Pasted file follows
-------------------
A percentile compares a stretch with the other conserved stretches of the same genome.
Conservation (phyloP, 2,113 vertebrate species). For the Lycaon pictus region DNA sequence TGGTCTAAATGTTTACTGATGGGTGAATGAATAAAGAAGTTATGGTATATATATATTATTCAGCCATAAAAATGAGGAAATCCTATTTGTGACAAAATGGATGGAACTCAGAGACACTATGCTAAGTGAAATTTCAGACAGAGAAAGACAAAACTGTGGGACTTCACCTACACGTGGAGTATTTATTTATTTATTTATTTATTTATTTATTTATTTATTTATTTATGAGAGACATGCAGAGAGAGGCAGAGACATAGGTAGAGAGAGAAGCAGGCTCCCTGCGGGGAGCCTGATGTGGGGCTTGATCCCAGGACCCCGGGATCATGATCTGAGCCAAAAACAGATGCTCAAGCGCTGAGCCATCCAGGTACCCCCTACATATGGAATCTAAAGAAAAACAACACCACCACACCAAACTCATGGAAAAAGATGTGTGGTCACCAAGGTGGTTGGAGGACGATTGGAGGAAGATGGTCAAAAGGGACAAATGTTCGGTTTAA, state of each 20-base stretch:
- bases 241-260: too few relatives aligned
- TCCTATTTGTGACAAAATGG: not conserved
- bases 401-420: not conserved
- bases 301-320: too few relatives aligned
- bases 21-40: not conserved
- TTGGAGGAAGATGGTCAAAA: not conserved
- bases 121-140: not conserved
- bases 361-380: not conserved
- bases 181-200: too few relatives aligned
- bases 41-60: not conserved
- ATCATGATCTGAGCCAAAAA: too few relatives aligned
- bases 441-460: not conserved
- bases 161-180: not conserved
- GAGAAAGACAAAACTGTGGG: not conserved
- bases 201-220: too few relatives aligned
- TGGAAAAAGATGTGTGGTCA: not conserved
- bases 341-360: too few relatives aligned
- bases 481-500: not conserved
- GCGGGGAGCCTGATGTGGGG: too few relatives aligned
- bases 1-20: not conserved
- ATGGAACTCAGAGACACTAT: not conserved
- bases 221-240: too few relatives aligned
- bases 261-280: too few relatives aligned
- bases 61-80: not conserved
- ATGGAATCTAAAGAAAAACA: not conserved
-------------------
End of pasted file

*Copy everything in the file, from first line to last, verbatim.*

A percentile compares a stretch with the other conserved stretches of the same genome.
Conservation (phyloP, 2,113 vertebrate species). For the Lycaon pictus region DNA sequence TGGTCTAAATGTTTACTGATGGGTGAATGAATAAAGAAGTTATGGTATATATATATTATTCAGCCATAAAAATGAGGAAATCCTATTTGTGACAAAATGGATGGAACTCAGAGACACTATGCTAAGTGAAATTTCAGACAGAGAAAGACAAAACTGTGGGACTTCACCTACACGTGGAGTATTTATTTATTTATTTATTTATTTATTTATTTATTTATTTATTTATGAGAGACATGCAGAGAGAGGCAGAGACATAGGTAGAGAGAGAAGCAGGCTCCCTGCGGGGAGCCTGATGTGGGGCTTGATCCCAGGACCCCGGGATCATGATCTGAGCCAAAAACAGATGCTCAAGCGCTGAGCCATCCAGGTACCCCCTACATATGGAATCTAAAGAAAAACAACACCACCACACCAAACTCATGGAAAAAGATGTGTGGTCACCAAGGTGGTTGGAGGACGATTGGAGGAAGATGGTCAAAAGGGACAAATGTTCGGTTTAA, state of each 20-base stretch:
- bases 241-260: too few relatives aligned
- TCCTATTTGTGACAAAATGG: not conserved
- bases 401-420: not conserved
- bases 301-320: too few relatives aligned
- bases 21-40: not conserved
- TTGGAGGAAGATGGTCAAAA: not conserved
- bases 121-140: not conserved
- bases 361-380: not conserved
- bases 181-200: too few relatives aligned
- bases 41-60: not conserved
- ATCATGATCTGAGCCAAAAA: too few relatives aligned
- bases 441-460: not conserved
- bases 161-180: not conserved
- GAGAAAGACAAAACTGTGGG: not conserved
- bases 201-220: too few relatives aligned
- TGGAAAAAGATGTGTGGTCA: not conserved
- bases 341-360: too few relatives aligned
- bases 481-500: not conserved
- GCGGGGAGCCTGATGTGGGG: too few relatives aligned
- bases 1-20: not conserved
- ATGGAACTCAGAGACACTAT: not conserved
- bases 221-240: too few relatives aligned
- bases 261-280: too few relatives aligned
- bases 61-80: not conserved
- ATGGAATCTAAAGAAAAACA: not conserved